Neither the script nor the novel it was based on had Don Corleone own a cat. The kitty was a last-minute addition to the scene, made solely because Coppola had found it running around the studio lot and thought it was adorable. One problem: The cat enjoyed the attention so much that its purrs drowned out Brando’s dialogue. Still, Coppola refused to cut the cat, even when it got so bad that they had to consider using subtitles. Fortunately, the crew managed to adjust the sound enough to keep Vito’s dialogue comprehensible — as comprehensible as Brando could get during his Big Mac period, anyway.
Woody Allen Actually Sneezed During Annie Hall‘s Cocaine Scene
In Annie Hall, Woody Allen stars as neurotic comedian Alvy Singer, who sleeps with women far out of his league and generally nerds his way through the druggy intellectual scene of 1970s New York. But when Singer sits down with some of his new bohemian friends to try cocaine, he accidentally sneezes and sends a cloud of good-time dust across the room.
The scene perfectly exemplifies how dorky and out of place Allen’s character is, and it only happened because Allen himself is such an actual dork. Whatever white powder they put in front of Allen for the scene genuinely didn’t agree with his sinuses, and he had a massive allergic reaction. Allen hung onto the scene, and it got so much laughter from test audiences that he decided to keep the blooper in the final cut. It wound up becoming one of his most celebrated gags. It also taught Allen that real-life mistakes will always be more interesting than the ones you fabricate — something he has since vigorously applied to his personal life.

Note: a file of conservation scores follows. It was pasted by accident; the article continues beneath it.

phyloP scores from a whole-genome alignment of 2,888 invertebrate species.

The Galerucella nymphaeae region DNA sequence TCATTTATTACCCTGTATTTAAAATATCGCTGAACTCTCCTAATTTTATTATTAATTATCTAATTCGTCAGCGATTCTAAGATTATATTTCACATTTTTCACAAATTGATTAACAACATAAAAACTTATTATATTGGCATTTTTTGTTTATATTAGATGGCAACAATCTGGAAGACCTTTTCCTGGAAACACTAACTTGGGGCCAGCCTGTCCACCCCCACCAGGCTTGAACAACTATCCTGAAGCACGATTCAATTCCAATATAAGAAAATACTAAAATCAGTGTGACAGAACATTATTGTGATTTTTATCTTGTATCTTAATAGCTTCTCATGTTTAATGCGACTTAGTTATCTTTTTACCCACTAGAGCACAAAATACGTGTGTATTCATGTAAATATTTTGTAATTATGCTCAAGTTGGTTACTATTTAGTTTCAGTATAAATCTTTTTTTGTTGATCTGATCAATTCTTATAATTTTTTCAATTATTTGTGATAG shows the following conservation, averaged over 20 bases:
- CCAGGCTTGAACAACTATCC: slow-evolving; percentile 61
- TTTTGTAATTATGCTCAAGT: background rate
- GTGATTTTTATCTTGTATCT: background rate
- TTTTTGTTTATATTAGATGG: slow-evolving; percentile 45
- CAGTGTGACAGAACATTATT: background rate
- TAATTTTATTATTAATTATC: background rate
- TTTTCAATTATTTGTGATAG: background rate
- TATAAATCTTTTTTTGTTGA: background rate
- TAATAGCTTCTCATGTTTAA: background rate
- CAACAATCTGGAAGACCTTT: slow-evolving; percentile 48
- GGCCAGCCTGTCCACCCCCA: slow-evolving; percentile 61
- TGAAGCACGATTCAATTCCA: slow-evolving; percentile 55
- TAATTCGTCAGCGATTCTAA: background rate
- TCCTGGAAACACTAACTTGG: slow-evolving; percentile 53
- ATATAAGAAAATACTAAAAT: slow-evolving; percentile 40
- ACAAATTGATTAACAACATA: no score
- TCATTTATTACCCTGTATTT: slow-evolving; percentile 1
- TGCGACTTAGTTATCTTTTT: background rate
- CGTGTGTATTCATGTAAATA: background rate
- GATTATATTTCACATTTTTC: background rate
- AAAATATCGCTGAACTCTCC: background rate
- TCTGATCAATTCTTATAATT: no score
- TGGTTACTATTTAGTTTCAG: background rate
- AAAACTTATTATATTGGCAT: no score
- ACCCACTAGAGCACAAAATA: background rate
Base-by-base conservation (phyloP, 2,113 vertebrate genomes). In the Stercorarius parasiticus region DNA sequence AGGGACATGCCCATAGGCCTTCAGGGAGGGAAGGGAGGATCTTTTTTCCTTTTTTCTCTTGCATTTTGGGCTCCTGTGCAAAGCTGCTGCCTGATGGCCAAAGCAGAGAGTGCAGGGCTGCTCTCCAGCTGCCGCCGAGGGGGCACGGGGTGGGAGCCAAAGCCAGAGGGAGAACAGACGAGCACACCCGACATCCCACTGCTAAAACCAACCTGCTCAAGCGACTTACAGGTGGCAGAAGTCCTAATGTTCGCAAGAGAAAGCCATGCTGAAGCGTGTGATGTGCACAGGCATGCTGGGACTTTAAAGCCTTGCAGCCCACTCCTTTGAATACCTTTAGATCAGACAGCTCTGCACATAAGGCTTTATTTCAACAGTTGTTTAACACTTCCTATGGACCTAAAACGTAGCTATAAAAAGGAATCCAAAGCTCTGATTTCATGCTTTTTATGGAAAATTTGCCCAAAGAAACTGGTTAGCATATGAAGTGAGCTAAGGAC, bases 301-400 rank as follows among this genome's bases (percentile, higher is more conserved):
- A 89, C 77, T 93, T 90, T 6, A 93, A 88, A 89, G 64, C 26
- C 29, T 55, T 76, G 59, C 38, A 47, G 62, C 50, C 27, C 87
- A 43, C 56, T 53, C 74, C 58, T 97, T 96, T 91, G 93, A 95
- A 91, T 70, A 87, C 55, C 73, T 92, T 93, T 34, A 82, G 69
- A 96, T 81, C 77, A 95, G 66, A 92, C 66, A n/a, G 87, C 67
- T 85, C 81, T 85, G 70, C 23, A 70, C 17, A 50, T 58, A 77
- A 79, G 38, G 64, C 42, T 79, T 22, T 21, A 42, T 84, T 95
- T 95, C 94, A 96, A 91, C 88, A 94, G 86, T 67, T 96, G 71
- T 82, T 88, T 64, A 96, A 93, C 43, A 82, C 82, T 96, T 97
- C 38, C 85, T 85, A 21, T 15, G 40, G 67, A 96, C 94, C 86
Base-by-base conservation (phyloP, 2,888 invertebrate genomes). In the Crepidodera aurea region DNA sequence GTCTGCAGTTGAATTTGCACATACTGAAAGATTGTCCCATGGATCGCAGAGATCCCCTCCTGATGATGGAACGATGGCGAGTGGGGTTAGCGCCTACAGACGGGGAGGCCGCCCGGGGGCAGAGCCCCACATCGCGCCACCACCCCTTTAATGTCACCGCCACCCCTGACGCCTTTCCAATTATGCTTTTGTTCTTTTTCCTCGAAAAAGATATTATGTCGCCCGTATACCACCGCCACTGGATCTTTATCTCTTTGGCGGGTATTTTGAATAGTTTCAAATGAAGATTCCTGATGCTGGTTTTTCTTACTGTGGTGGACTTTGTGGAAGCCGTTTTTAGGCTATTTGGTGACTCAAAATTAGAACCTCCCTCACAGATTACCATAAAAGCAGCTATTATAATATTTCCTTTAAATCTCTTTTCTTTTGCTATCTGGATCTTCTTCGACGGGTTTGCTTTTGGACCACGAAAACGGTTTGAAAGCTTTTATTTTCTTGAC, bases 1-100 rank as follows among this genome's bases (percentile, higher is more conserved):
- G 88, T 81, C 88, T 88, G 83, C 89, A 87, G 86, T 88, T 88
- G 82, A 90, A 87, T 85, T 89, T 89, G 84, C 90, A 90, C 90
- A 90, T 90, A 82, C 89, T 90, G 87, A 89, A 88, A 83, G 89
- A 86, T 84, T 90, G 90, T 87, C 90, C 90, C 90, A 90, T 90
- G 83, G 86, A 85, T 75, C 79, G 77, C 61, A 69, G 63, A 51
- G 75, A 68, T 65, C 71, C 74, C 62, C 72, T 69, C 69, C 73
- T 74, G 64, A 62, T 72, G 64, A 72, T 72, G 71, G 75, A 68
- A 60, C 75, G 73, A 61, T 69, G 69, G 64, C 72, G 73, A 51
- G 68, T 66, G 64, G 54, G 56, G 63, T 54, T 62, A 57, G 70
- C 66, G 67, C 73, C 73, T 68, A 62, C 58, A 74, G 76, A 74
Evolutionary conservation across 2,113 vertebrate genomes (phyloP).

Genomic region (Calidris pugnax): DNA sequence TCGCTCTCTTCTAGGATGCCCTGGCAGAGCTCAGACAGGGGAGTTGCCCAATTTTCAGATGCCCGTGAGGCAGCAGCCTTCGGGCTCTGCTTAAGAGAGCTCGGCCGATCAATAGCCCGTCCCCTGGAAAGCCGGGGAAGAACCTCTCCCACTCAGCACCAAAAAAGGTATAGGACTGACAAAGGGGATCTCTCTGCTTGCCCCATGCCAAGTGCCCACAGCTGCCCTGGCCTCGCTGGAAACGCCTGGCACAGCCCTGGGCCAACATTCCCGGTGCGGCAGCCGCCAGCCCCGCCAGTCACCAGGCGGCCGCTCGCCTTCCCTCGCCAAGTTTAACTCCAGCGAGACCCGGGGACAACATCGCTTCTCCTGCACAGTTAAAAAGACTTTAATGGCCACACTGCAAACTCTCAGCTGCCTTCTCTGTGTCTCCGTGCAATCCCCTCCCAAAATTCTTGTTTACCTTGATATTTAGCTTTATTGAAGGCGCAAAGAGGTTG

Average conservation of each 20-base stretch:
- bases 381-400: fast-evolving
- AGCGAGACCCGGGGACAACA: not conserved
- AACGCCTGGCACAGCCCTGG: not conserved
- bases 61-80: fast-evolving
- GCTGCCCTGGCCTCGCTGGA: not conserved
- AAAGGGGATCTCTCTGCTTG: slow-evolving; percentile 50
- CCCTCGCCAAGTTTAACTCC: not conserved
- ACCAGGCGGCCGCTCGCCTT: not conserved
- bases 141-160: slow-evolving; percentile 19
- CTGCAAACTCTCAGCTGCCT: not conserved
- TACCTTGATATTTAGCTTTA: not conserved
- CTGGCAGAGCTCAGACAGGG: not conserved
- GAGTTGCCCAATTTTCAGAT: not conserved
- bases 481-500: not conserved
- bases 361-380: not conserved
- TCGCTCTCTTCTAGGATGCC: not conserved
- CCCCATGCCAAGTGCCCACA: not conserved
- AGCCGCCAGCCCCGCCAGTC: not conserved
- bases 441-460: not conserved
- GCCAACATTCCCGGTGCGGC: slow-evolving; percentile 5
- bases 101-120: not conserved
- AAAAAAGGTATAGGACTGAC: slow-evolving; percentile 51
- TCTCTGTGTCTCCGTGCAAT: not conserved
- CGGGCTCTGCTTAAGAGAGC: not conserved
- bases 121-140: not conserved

The Song During A Clockwork Orange‘s Darkest Scene Was An Improvisation To “Lighten The Mood”
Stanley Kubrick is the master of layers, seeker of the perfect take, and scourge of gaffers wanting to get home in time for dinner. It should come as a surprise, then, that the very director who allegedly made Shelley Duvall crazy by forcing her to do 127 takes in a row left one of his most iconic scenes completely up to chance.
A Clockwork Orange is about Alex Delarge, a 17-year-old sociopath played by Malcolm McDowell who only lives for violence, sexual assault, and classical music. And in one scene, we get to see all three, when McDowell does a gleeful jig in the midst of a gruesome home invasion and gang rape, all while crooning the lyrics to “Singin’ In The Rain”.